Exports of Japanese foods have plummeted in the wake of the earthquake and tsunami that devastated north eastern Japan earlier this month, a UK based trade representative for the country has told just-food.

Food exports have fallen as meeting domestic demand for food products – particularly convenience foods – is being given top priority by manufacturers, Masashi Takizawa, agriculture and food division director of the Japanese External Trade Organisation, indicated today (29 March).

“Moreover, the nuclear accident severely restricted [export],” Masashi added.

Japanese authorities have been battling for over two weeks to bring a nuclear crisis under control and avert a meltdown at the Fukushima Daiichi nuclear plant, which was crippled when the tsunami struck.

However, radiation that has leaked from the plant’s three damaged reactors has raised concerns over the safety of Japanese food and prompted a number of countries – including the US, China, Singapore, the EU, Australia and Russia – to restrict imports of foodstuffs.

Nevertheless, Masashi downplayed such concerns and said that the Japanese government has taken the steps necessary to ensure the safety of Japanese foods and prevent radioactive ingredients entering the food chain, including quarantining agricultural goods from the area.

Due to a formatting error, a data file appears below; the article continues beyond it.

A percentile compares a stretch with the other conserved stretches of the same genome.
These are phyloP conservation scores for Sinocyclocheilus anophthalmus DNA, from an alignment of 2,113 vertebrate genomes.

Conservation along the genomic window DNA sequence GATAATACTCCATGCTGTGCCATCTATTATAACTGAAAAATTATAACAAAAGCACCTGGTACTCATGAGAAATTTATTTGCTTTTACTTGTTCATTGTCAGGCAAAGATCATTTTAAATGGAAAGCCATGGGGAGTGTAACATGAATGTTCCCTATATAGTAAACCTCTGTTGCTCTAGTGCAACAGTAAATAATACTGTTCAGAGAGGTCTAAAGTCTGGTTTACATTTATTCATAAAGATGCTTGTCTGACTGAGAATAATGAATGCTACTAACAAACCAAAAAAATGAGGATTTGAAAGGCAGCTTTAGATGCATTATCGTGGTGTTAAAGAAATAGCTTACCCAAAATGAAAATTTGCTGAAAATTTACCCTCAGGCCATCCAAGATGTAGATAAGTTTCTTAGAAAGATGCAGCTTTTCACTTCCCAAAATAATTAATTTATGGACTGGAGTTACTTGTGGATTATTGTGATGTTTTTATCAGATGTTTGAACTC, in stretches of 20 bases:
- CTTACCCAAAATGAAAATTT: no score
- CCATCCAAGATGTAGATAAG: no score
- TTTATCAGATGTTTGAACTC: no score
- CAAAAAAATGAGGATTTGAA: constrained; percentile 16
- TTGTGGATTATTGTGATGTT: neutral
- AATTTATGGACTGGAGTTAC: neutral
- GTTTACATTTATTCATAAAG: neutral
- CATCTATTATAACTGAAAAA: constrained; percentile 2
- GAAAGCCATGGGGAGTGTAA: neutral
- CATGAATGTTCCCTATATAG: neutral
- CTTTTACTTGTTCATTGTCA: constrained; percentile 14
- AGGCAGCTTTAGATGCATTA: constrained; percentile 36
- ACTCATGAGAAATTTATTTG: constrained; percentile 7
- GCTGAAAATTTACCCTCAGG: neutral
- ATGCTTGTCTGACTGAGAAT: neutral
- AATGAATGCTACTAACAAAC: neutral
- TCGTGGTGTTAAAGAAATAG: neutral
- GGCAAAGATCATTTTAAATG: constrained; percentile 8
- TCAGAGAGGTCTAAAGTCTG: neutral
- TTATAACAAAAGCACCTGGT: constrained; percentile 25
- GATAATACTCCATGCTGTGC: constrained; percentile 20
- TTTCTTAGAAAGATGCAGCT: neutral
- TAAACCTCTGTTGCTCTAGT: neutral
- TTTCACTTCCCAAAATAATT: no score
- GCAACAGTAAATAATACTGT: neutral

“The Japanese Government is executing shipment limitation of the agriculture and livestock products in a part of the region. Therefore, the food that the consumer eats is safe,” he insisted.

Elsewhere in the country, Masashi said that food makers have resumed production, which was temporarily been interrupted by logistical issues and the disruption of the country’s infrastructure.

However, he added: “manufactures making Sake, Soy source and so on in the Tohoku area can’t recover yet, because the gas is not [being] supplied now.”